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2.
 	Oh, you creep up like the clouds. 
	And you set my soul to ease. 
	Then you let your love abound. 
	And you bring me to my knees. 
	~~~Fiona Apple, "Shadowboxer" 


After almost an hour of waiting with heavy lidded eyes he 
had succumbed to his fatigue, leaning back onto the mounded 
cushions and drifting off into the realm of sleep. 

His struggle to stay awake showed in his hands which were 
doubled up into fists on either side of him, twisted tight in the 
sheet rucked low across his hips. 

He'd been thinking of her, and his thinking had turned into 
dreaming. 

He wept as he dreamt, tears leaking pale silver past his temples, 
his face upturned to the faint light that streamed through the 
apartment's windows. 

Patterns, both pale and deep cast by the pas-de-deux of city 
lights and dark night clustered around his long, palely gleaming
body.  Many-layered shadows draped across the length of him, 
drifting tighter and tighter around his sleeping form, which shone 
palely where illuminated by reflected city lights. 

(I know it's purple, but if you knew how I struggled to get that
exact shade! )

In his dream she walked towards him as she did so often in her 
waking hours, long after the sun had set and her day's business 
done, shadows flickering like ocean waves across her face and 
body, and his dream-self smiled, for his day's business had 
bruised his heart, and strength would come through her laughing 
eyes and eloquent hands. Only, in his dream, she came ever 
towards him, forever out of reach: and the darkness, rather than 
bearing her safely to the island that was their bed, reared up 
between them and swallowed them both.  Sadness engulfed 
him, and not long after he tumbled into the deepest part of 
slumber the front door to his flat opened, and a tall women let 
herself into the room. 

She made her way to where he lay with sure and graceful 
movements, thinking grave thoughts as she pondered how 
best to approach him. She had no reason for lateness that he 
would care to hear, and she did not believe in excuses. 

Her long skirt swished quietly as she sank to her knees 
beside him. 

The dried traces of his tears stood out like scars on his face. 

She sighed.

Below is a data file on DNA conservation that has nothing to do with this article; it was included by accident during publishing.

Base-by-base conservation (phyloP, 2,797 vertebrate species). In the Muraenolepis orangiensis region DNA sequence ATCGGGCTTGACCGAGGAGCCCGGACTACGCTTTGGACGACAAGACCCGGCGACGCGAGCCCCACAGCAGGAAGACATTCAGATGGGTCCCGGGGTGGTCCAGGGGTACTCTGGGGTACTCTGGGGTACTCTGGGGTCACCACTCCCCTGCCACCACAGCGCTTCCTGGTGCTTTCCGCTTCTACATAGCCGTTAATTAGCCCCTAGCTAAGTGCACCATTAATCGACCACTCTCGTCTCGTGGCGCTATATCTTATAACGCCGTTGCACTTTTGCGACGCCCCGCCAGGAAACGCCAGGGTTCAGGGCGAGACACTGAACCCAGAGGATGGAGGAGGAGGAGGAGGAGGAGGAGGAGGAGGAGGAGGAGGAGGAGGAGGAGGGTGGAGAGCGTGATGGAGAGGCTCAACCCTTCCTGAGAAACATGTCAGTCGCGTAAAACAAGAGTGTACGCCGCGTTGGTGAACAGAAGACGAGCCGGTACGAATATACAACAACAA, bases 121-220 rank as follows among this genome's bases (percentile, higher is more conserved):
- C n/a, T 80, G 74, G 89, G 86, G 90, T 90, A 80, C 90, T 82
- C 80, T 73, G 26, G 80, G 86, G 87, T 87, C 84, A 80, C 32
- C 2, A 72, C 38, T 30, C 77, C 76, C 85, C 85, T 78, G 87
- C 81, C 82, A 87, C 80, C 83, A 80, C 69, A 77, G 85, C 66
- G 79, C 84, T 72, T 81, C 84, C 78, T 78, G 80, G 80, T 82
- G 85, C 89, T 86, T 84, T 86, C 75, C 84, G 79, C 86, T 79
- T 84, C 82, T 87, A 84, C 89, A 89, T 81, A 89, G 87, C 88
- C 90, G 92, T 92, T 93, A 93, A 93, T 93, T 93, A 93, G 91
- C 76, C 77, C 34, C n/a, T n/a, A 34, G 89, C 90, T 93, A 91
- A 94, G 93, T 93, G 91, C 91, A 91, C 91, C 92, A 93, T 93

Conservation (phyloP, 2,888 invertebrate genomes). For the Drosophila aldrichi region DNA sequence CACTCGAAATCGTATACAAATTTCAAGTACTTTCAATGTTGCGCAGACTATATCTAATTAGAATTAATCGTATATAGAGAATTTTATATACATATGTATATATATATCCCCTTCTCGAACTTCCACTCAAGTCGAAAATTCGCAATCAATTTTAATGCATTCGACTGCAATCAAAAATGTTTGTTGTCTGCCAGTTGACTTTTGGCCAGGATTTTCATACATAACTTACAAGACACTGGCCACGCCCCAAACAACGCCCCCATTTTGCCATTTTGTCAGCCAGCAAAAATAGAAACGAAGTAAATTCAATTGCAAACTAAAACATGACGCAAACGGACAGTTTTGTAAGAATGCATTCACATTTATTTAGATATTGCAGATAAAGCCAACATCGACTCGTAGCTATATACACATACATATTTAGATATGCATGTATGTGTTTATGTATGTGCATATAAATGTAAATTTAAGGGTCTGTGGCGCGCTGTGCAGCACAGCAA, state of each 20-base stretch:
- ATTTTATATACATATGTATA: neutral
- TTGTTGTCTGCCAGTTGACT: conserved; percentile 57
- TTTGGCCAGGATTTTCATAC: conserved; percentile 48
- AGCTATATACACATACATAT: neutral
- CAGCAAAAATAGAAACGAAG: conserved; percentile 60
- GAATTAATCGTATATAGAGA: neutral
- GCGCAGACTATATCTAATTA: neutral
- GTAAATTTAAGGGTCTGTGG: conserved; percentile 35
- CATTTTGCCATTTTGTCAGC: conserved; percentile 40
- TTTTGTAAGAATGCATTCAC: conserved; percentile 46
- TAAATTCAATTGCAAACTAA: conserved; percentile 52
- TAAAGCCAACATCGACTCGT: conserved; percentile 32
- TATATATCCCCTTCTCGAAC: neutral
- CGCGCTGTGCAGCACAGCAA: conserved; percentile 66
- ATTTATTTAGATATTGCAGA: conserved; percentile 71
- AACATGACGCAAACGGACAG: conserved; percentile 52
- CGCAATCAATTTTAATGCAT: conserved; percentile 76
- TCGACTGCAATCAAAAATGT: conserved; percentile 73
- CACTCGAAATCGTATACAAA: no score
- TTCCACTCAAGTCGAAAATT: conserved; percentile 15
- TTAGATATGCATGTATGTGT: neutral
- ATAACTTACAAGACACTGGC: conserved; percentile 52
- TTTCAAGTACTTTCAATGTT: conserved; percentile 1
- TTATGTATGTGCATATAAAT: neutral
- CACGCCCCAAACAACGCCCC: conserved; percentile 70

He cried so easily. 

He thought everything was his fault. 

Everything. 

Even her failures. 

So, so tenderhearted, you are, she thought of him to herself, 
grinning a little as she brought up a cupped hand to brush off 
a tangle of hair from his forehead. Her privilege and delight 
came in wiping those tears away and replacing them with the 
smiling knowledge of his importance to her (she slipped out 
of her jacket and blouse) and in her. 

She untied the waist of her wrap around skirt, and allowed the 
nubby material to slide past her hips to the floor as she examined. 

His eyes were puffy, she noticed with more than a little 
satisfaction. He must have cried for a very long time before 
sleeping. 

His day might have been as bad as hers, and this realization 
made her reconsider her impulse to dip her finger into his 
heart and swirl. 

It would take no effort to eradicate all traces of her latest 
betrayal. 

But he sighed and turned in his sleep, his grief worn face, 
softening into child like contentedness. She knew he felt her 
near, and she drew closer, entranced by the change in emotion 
of his face and the play of light and dark against his features. 

"I'll never leave you, Fox. Never." she said quietly. 

Her warm hands stole out into the darkness and found the 
sleep-cool contours and planes of him with easy familiarity.  
They traced the foremost line of his shoulders and the limits 
of his hips with languorous movements. She bent her head to 
his throat and kissed him savoring the feel of his pulse beneath 
her lips. 

She called him her foxhole in more whimsical moments, naming 
his importance to her truer than she knew. 

The hands that caressed him moved with some desperation and 
the kisses she rained on his throat had a bitter aftertaste. Even if 
her conscious mind failed to understand her need, her tired heart 
and body did. 

The scent of her hair stole through his nostrils and into his dreams 
and he stirred under her touch. 

In his dreams he saw his waker's ember dark hair, soft-lipped